Gene Roddenberry Planetarium Prepares to Open to the Public
Good news lovers of space exploration and planetarium school field trips; the Gene Roddenberry Planetarium is preparing to reopen in November.
After being closed for more than a year due to both the pandemic and its relocation, the planetarium will begin welcoming students into its new home starting November 3.
According to a post on the planetarium’s Facebook, kids in the El Paso Independent School District will get to witness the wonders of the night sky first before it’s opened up to the rest of us.
The slow rollout is an effort by the school district to “minimize risks.”
“We have been just as frustrated by Covid as everyone,” explains the post, “but we want our cosmic space explorers to be as safe as possible. That being said, we are opening back up to EPISD students on Nov 3.”
When Will El Paso ISD Reopen Planetarium to the Public?
There doesn’t appear to be a date set in stone for public shows just yet, at least not one anyone involved with reopening plans is willing to share with me. “Soon afterwards” is most they’ll commit to – meaning sometime after November 3.
Whenever it might be I’m just happy the powers that be found a way to keep the only planetarium in the region open so that new generations of kids from all over El Paso can experience the amazing night sky and our vast solar system -- not just on school field trips like we once did, but by attending the free public programming it offers stargazers like me.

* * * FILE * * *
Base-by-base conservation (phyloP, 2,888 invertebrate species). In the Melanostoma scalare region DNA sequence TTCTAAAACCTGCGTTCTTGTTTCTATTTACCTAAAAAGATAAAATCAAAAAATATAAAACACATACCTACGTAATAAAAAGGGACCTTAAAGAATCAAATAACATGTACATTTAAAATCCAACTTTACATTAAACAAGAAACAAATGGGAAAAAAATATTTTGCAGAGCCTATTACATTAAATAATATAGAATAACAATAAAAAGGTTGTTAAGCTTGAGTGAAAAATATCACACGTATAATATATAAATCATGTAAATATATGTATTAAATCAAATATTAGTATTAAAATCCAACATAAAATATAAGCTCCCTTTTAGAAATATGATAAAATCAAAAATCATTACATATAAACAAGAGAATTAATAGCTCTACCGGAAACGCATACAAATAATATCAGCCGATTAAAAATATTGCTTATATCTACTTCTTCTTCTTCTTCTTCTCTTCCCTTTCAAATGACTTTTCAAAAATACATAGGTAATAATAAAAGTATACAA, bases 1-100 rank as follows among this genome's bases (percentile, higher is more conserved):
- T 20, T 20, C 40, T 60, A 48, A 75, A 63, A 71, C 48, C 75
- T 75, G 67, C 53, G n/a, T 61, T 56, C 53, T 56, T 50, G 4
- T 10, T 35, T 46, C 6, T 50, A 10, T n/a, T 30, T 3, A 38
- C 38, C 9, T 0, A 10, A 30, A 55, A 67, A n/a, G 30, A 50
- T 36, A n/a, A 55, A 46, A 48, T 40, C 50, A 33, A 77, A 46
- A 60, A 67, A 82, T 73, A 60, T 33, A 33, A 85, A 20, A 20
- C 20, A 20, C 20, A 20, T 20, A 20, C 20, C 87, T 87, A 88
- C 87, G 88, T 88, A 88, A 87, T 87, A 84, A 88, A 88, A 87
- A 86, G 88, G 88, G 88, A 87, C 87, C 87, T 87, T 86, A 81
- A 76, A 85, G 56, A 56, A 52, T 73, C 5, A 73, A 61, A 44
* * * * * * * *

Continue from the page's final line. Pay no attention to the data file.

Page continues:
Gene Roddenberry Has a New Location
As a result of the 2016 EPISD Bond modernization plan resulting in the consolidation of Dowell, Schuster and Crosby schools to the new Coach Archie Duran Elementary this school year, the Gene Roddenberry Planetarium has a new home in Northeast El Paso at the former Crosby Elementary site.
Funding for the new space exploration facility was made possible after the district partnered with the City of El Paso to acquire a grant that would cover the cost of relocating to and renovating a section of Crosby so it could accommodate the planetarium's 40-foot dome, and create a star gazing park and parking.